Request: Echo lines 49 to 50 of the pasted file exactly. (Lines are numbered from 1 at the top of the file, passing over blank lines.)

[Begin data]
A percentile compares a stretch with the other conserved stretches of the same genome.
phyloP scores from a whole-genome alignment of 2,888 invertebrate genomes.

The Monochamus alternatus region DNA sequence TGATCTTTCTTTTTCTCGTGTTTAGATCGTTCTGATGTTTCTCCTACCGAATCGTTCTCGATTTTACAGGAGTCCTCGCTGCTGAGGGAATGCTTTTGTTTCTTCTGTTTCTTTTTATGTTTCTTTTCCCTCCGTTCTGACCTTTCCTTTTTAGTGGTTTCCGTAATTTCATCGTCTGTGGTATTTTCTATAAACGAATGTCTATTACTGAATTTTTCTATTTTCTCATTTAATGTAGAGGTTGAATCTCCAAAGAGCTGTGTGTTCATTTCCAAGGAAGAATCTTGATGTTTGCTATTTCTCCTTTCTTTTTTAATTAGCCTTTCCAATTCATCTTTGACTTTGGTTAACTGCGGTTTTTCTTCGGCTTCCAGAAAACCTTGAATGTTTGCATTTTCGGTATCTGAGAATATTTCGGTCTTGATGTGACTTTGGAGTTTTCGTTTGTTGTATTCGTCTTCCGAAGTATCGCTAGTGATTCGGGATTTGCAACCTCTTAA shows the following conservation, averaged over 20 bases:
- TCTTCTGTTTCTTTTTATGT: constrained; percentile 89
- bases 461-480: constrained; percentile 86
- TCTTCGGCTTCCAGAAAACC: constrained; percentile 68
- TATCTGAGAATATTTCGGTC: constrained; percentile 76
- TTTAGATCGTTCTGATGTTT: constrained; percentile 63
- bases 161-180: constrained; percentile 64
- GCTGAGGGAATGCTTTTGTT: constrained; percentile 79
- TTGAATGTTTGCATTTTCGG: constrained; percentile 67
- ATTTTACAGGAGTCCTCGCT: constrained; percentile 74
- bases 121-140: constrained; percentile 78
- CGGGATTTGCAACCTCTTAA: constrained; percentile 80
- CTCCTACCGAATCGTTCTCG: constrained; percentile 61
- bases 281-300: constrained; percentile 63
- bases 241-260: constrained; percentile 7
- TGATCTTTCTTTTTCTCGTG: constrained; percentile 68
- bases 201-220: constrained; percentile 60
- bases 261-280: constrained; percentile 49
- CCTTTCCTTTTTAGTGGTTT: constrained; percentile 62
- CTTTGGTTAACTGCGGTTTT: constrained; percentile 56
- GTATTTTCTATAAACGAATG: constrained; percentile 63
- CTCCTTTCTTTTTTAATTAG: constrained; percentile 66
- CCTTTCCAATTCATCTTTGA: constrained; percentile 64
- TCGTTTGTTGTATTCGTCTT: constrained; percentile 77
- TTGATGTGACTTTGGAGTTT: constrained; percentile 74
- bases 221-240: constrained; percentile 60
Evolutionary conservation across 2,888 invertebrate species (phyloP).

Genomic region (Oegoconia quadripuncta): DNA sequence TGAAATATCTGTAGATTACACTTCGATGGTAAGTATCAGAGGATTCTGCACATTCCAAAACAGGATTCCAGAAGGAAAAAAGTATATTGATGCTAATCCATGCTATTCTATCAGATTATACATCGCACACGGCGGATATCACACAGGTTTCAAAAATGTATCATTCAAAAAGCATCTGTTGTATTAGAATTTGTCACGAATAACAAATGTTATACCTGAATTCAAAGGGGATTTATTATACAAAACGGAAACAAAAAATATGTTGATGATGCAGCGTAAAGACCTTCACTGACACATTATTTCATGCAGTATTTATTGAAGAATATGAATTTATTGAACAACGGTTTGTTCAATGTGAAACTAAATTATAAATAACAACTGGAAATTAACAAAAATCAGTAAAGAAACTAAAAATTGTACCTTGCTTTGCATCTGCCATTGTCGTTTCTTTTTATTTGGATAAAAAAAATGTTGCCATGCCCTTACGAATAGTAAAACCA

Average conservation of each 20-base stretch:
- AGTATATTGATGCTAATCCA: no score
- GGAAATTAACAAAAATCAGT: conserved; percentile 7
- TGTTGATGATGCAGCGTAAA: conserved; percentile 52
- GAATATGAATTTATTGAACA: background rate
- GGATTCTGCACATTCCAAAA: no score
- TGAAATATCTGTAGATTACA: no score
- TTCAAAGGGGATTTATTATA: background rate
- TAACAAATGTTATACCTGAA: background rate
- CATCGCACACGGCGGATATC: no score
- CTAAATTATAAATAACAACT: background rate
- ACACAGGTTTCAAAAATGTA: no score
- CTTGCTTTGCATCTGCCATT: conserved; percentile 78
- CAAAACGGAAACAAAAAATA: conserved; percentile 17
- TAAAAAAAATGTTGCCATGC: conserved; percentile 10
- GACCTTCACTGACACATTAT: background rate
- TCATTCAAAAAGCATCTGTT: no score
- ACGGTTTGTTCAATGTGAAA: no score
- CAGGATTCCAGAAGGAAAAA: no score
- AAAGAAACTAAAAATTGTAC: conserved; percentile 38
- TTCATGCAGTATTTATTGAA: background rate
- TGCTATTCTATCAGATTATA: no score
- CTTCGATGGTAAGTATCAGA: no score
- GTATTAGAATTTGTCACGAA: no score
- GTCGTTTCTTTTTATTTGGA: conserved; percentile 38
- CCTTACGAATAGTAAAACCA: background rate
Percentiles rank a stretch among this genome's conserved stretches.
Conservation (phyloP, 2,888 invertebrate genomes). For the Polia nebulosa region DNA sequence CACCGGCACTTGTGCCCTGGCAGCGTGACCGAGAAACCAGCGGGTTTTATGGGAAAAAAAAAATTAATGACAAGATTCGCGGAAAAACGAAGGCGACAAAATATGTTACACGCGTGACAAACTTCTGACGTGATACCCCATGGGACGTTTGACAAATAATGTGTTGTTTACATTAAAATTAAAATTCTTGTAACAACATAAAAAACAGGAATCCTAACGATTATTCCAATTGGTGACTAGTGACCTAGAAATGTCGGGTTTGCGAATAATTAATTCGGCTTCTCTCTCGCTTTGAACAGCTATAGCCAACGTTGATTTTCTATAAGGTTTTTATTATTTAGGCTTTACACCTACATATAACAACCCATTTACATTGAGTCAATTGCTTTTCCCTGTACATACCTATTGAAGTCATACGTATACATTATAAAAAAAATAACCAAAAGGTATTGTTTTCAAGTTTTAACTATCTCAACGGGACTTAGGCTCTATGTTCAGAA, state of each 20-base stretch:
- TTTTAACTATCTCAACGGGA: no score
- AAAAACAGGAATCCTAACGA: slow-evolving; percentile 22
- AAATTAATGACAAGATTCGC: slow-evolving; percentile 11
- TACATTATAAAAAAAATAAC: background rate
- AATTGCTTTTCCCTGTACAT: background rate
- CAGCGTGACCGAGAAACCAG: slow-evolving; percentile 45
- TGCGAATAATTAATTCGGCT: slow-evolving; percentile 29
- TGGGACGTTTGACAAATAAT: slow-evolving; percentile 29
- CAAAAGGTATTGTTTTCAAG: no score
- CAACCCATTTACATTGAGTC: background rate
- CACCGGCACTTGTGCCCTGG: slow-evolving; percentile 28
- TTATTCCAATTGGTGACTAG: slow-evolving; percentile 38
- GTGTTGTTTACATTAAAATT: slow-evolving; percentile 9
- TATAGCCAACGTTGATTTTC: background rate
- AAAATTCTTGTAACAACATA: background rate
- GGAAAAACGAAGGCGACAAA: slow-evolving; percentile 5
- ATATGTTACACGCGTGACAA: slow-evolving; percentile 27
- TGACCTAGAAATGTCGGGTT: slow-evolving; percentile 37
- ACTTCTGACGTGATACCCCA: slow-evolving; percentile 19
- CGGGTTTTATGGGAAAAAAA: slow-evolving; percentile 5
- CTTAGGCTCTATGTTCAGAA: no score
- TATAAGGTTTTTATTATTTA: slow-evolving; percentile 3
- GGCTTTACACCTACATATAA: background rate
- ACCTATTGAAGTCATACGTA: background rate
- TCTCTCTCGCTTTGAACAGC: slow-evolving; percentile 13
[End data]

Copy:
- CAGGATTCCAGAAGGAAAAA: no score
- AAAGAAACTAAAAATTGTAC: conserved; percentile 38